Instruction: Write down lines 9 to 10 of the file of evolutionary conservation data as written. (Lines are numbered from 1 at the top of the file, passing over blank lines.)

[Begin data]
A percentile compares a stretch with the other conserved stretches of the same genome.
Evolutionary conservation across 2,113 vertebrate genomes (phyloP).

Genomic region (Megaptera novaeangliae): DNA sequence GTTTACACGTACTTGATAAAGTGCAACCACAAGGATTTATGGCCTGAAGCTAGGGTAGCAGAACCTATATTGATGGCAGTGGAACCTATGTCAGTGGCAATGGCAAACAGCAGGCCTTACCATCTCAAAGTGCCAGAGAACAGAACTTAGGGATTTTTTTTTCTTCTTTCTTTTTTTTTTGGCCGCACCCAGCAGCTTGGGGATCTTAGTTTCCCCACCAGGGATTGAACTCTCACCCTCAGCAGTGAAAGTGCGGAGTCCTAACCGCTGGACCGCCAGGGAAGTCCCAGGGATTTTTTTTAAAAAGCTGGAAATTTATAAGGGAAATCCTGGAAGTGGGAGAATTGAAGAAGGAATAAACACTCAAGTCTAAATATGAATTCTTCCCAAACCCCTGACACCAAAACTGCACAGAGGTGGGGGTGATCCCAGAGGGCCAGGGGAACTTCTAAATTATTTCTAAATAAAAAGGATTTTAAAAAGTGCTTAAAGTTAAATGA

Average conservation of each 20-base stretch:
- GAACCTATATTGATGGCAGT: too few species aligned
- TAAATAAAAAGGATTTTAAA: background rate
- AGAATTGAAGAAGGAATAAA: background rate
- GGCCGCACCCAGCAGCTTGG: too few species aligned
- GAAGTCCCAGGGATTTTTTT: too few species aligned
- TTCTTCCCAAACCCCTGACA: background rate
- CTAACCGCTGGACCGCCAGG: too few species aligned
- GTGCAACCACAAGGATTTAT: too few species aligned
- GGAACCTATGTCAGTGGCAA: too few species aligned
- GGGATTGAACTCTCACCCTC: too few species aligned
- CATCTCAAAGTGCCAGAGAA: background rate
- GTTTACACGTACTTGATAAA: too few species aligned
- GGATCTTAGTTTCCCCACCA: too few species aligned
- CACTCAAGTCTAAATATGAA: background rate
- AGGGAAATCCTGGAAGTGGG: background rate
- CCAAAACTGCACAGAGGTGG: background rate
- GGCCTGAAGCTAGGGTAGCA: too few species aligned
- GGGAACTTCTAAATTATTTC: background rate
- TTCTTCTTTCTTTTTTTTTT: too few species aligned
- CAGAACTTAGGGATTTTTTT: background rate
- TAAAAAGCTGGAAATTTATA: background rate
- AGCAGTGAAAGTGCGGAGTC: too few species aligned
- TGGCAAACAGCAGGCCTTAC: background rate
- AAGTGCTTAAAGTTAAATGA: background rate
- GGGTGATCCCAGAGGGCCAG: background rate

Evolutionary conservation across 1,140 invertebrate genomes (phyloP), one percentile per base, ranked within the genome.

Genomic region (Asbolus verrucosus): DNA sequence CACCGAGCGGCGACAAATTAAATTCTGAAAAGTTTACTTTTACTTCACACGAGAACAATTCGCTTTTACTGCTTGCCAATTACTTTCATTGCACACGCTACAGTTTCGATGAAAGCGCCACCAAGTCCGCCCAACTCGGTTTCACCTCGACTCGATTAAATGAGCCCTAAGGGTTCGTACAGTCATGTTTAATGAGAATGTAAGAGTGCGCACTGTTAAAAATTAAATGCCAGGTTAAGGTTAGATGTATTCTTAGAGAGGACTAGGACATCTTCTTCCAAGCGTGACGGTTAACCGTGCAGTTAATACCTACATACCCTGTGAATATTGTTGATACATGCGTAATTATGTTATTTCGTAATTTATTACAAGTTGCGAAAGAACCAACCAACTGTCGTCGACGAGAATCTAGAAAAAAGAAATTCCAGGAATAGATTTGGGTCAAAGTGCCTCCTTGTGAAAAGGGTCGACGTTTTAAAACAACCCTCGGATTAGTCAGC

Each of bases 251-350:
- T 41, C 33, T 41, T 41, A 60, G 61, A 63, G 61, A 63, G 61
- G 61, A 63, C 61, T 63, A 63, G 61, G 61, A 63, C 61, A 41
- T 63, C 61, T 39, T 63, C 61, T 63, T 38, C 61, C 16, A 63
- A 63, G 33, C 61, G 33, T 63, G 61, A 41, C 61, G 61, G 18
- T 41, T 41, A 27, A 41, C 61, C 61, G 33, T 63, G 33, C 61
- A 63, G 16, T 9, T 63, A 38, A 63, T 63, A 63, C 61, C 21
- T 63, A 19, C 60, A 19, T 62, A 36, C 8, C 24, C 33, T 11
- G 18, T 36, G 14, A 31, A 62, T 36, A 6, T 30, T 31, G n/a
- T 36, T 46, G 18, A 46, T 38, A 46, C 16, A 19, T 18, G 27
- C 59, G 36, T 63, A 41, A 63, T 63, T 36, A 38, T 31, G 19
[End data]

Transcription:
- GAAGTCCCAGGGATTTTTTT: too few species aligned
- TTCTTCCCAAACCCCTGACA: background rate